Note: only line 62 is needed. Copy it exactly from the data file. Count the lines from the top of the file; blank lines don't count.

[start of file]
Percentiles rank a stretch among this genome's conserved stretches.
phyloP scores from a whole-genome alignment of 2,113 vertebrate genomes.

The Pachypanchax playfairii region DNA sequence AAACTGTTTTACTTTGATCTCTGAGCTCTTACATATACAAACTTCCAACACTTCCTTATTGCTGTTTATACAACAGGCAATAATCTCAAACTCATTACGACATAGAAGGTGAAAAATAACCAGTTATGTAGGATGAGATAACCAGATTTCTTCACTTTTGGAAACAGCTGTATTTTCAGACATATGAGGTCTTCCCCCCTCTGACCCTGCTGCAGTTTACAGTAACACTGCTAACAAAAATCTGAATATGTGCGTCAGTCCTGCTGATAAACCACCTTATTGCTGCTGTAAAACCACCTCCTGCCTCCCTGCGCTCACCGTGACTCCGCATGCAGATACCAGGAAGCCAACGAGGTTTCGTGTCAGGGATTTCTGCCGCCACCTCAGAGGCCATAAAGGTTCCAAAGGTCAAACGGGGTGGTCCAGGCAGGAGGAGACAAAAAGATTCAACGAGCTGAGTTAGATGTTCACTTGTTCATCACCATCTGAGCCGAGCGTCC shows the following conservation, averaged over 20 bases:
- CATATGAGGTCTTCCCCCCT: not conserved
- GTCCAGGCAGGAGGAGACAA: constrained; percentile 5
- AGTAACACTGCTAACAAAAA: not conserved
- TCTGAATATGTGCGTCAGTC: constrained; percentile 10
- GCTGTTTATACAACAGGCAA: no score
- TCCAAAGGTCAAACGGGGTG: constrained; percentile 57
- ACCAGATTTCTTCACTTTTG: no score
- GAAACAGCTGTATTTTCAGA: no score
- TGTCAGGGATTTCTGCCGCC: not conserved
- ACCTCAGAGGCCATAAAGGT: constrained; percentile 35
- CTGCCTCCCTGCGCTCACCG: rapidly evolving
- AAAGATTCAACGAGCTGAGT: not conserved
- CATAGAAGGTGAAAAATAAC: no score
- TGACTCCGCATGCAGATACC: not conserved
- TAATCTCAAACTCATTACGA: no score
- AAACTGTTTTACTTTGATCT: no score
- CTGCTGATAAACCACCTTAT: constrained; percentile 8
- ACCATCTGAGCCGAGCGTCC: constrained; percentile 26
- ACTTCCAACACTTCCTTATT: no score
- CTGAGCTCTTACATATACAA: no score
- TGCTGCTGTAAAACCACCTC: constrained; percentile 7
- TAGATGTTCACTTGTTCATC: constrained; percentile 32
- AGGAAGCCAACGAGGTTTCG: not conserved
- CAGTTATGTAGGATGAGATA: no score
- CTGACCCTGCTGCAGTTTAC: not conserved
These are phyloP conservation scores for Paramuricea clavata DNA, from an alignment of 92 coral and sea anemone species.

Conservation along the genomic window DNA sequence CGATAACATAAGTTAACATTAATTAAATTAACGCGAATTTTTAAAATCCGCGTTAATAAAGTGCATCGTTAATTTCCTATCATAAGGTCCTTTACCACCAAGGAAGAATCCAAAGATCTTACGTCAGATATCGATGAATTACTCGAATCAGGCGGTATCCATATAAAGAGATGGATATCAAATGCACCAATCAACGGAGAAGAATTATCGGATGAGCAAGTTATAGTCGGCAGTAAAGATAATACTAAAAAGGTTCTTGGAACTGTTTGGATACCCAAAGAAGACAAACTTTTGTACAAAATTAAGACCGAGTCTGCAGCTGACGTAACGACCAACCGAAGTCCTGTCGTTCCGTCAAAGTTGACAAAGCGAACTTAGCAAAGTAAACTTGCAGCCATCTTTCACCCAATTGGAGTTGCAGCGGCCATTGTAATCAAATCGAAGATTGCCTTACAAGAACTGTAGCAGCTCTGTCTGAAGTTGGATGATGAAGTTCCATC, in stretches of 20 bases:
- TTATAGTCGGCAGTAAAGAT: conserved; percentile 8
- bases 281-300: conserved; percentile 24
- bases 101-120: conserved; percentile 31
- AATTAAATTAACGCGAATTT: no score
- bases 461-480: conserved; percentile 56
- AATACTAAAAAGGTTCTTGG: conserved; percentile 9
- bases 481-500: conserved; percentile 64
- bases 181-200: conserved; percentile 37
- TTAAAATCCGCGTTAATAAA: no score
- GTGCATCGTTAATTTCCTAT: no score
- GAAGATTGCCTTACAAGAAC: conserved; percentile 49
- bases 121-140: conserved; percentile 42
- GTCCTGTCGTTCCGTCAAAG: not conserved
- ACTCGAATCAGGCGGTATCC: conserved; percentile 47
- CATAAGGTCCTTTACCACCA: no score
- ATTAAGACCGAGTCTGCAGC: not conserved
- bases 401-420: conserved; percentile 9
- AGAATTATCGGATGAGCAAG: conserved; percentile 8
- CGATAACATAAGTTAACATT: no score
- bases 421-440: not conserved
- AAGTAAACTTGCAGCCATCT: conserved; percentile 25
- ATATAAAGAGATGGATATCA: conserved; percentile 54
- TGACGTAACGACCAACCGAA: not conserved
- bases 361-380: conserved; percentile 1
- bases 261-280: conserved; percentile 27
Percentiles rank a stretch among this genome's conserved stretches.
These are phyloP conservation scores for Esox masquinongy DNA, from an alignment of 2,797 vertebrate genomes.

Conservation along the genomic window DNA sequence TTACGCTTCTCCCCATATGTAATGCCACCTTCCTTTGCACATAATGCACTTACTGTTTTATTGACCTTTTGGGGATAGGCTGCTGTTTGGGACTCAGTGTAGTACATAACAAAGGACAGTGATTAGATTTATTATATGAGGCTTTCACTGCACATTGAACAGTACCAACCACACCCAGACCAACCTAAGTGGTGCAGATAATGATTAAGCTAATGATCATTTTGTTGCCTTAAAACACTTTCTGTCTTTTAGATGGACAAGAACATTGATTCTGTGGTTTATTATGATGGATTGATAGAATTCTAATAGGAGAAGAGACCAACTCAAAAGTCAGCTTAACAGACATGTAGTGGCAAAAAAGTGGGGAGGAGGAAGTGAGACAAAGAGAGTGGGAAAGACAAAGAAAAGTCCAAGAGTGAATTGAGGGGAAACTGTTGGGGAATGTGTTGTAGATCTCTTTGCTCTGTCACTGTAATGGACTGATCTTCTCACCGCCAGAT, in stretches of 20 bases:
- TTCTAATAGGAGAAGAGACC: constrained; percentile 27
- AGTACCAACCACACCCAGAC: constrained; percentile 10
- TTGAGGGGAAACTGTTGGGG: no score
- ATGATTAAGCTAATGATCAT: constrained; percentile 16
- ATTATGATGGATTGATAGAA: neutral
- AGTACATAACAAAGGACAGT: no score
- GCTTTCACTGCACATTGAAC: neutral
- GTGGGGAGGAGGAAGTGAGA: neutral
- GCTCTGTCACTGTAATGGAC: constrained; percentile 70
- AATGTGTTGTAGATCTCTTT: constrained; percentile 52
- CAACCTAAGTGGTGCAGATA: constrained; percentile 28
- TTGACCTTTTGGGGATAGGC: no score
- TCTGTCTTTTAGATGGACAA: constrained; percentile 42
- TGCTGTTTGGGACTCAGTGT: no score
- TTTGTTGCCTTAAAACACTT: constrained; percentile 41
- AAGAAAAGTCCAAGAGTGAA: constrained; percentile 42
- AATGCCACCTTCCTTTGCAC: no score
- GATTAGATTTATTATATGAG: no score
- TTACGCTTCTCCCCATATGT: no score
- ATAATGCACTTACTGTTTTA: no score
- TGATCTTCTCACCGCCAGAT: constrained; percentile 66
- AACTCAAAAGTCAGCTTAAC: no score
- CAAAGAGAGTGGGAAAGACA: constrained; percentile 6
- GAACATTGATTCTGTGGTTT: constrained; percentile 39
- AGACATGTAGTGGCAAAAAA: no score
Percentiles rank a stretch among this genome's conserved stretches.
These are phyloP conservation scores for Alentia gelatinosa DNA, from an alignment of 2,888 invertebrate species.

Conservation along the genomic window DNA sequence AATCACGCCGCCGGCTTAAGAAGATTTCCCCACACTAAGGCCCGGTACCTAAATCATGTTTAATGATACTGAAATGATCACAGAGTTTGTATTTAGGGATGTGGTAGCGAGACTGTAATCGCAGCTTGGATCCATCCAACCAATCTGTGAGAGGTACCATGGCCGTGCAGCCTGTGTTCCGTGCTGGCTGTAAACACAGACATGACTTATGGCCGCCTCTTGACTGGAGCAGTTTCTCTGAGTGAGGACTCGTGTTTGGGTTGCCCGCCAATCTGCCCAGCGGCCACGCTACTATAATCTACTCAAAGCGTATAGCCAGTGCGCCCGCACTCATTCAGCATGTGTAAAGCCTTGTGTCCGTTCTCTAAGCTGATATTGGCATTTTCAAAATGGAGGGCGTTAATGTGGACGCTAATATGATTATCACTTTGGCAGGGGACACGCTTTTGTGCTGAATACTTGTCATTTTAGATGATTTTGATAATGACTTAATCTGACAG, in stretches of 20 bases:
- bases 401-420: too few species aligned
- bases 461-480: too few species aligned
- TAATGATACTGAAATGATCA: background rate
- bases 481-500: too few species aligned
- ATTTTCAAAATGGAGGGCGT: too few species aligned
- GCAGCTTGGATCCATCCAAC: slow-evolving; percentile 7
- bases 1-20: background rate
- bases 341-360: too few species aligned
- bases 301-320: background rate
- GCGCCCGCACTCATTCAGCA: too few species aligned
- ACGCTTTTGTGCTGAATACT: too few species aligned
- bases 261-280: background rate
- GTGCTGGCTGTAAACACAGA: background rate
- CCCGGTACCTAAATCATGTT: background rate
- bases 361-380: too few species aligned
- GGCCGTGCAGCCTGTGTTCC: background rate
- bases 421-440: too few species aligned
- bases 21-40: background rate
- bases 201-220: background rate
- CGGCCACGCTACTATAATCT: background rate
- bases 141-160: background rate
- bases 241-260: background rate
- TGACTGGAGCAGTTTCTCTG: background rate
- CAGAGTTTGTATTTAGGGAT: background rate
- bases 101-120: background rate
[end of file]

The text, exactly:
- ATGATTAAGCTAATGATCAT: constrained; percentile 16